Themes are the fundamental and often universal ideas explored in a literary work.
The Stalinist labor camp in which Shukhov is imprisoned is designed to attack its prisoners’ physical and spiritual dignity. Living conditions are nearly intolerable. Mattresses do not have sheets; prisoners eat only two hundred grams of bread per meal; and guards force prisoners to undress for body searches at temperatures of forty below zero. The labor camp also degrades its prisoners spiritually. By replacing prisoners’ names with officialistic combinations of letters and numbers, the camp erases all traces of individuality. For example, the camp guards refer to Shukhov as “Shcha-854.” This elimination of names represents the bureaucratic destruction of individual personalities.
Shukhov does not passively accept this attempt to dehumanize him, however. He shows that the way to maintain human dignity is not through outward rebellion but through developing a personal belief system. At meal time, no matter how hungry he is, he insists on removing his cap before eating. This practice, a holdover from his upbringing, gives Shukhov a sense that he is behaving in a civilized manner. No matter how ravenous he becomes, he never stoops to Fetyukov’s scrounging and begging for scraps. He scorns Fetyukov’s behavior, which he believes is subhuman. Shukhov may be treated like an animal by the Soviet camp system, but he subtly fights back and refuses to submit. His insistence on his own dignity amounts to an underground declaration of war against the state that imprisons him.
An important aspect of the Stalinist work camp that the novel describes is that the inmates have been convicted of activities that do not seem criminal to us. Gopchik took milk to freedom fighters hiding in the woods; Shukhov was captured by Germans and then accused by the Russians of being a spy; Tyurin was the son of a rich peasant father. We do not know much about the crimes of their fellow inmates, but none of them appears to be a terrible criminal. Whether the Soviet government has enforced unfair laws or simply made false charges, the inmates’ back-breaking labor in subzero temperatures is grossly unjust punishment.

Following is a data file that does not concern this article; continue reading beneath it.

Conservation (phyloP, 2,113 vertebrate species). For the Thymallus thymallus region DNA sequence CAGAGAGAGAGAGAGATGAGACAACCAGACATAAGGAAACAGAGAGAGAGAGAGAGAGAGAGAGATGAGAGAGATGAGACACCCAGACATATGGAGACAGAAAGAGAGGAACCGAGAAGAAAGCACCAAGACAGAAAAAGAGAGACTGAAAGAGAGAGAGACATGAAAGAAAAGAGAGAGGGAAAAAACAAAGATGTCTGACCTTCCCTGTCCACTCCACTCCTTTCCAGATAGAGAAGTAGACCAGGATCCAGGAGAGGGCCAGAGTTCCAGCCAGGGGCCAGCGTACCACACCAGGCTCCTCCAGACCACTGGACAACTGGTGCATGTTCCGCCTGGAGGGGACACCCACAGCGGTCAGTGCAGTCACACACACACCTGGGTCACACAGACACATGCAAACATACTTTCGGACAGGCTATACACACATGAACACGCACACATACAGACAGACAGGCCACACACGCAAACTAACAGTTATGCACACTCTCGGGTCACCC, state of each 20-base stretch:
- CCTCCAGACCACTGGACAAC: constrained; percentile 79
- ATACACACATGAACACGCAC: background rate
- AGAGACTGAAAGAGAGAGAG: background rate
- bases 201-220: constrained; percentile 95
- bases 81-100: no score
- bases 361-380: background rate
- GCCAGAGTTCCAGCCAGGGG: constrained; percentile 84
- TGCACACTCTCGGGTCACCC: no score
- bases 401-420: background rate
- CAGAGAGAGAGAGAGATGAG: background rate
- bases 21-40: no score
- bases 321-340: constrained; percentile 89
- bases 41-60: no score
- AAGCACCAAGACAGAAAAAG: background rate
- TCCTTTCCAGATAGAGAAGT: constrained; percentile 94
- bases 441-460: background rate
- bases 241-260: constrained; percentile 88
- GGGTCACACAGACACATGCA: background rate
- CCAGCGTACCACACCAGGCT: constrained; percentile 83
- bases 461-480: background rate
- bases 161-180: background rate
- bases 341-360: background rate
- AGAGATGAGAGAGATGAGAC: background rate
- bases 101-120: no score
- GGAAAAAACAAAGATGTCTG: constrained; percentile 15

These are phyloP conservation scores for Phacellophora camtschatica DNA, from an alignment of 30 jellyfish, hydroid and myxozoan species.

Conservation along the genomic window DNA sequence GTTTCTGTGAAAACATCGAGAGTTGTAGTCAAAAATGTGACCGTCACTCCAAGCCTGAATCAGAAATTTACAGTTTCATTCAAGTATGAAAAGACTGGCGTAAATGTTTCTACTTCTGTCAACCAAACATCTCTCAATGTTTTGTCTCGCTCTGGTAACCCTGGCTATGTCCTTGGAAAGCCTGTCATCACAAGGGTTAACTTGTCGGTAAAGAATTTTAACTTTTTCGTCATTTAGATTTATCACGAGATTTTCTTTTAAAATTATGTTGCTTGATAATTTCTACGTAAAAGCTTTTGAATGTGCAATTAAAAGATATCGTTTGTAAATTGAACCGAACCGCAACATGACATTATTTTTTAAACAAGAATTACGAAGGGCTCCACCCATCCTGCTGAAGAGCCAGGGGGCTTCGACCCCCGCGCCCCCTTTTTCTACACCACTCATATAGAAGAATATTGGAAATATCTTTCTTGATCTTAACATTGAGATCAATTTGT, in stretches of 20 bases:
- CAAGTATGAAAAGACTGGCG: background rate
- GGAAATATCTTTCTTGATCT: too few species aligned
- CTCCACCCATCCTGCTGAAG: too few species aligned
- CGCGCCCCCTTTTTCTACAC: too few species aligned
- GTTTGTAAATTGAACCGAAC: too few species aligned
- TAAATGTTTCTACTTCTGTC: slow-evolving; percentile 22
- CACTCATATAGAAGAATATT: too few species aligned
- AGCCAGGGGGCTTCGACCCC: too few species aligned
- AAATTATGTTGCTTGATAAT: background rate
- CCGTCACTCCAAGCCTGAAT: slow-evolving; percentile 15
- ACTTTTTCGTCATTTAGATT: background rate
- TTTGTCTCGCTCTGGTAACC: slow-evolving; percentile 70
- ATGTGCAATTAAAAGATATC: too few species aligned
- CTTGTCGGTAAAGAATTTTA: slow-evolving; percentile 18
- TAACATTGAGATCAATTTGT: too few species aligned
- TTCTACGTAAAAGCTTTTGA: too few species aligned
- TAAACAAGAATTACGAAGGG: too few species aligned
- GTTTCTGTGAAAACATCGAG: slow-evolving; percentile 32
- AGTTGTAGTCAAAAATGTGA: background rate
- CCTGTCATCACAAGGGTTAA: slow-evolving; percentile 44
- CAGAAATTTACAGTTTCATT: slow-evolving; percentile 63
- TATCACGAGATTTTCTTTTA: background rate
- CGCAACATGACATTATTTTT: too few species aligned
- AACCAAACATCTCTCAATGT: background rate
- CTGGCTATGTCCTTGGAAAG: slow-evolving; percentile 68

The laws and punishment within the labor camp are as unjust as those outside the camp. Shukhov gets into trouble and is threatened with three days in the hole not for any active wrongdoing but simply for being ill. Similarly, Buynovsky receives ten days in the hole for trying to bundle up against the cold with a flannel vest. Neither Shukhov’s illness nor Buynovsky’s attempt to stay warm harm anyone, but the camp treats both as deep violations of the law, worthy of severe punishment. Such harsh retribution for such small offenses is absurd, and the heaping of more punishment upon men already locked into long, hard prison sentences seems like nothing more than a cruel exercising of power by Soviet officials.
Although Shukhov does not think or talk about religion for the bulk of the novel, his final conversation with Alyoshka, a devout Baptist, reveals that faith can be a means of survival in the oppresive camp system. Shukhov’s interest in Alyoshka’s discussion of God, faith, and prayer marks Shukhov’s expansion beyond his usual thoughts of work, warmth, food, and sleep. Alyoshka’s urging of Shukhov to pursue things of the spirit rather than things of the flesh renders Shukhov speechless, as if he is deeply reflecting on this philosophy. More important, he actually follows this advice in giving Alyoshka one of his biscuits, voluntarily sacrificing a worldly good. Shukhov’s sense of inner peace in the novel’s last paragraph, which resembles Alyoshka’s sense of inner peace throughout the novel, demonstrates that religious faith offers strength in the face of adversity.